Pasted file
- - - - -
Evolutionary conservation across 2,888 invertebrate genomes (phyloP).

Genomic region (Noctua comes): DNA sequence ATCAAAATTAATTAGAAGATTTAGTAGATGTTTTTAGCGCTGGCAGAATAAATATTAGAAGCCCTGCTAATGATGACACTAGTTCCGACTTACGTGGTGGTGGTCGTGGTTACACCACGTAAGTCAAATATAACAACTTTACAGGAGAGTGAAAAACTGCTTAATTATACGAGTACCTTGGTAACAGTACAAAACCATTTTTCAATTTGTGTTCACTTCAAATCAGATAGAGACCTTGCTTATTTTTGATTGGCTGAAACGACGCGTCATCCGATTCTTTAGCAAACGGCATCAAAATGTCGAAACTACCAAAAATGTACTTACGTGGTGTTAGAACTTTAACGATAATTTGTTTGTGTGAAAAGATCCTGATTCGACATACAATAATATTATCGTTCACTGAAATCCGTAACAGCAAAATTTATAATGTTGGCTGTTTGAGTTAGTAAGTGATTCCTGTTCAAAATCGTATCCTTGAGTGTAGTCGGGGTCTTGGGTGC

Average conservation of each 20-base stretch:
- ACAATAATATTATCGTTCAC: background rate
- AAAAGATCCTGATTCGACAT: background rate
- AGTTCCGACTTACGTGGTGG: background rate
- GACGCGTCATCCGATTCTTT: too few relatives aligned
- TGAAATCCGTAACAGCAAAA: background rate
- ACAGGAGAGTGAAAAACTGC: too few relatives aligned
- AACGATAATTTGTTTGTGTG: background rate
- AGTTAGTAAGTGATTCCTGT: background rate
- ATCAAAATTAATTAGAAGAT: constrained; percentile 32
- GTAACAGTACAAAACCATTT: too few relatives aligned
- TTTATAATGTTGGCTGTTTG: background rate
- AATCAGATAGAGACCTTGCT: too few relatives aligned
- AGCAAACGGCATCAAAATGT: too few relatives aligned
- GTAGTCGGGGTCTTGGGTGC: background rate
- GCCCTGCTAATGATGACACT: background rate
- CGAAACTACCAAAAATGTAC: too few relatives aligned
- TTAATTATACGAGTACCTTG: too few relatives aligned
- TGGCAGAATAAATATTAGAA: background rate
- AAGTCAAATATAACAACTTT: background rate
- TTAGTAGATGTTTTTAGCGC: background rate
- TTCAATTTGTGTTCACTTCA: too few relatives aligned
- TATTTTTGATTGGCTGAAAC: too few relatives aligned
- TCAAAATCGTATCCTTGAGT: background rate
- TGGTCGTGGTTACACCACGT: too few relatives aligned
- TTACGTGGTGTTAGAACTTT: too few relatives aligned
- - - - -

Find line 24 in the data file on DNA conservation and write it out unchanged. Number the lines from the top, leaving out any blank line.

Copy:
- TTCAATTTGTGTTCACTTCA: too few relatives aligned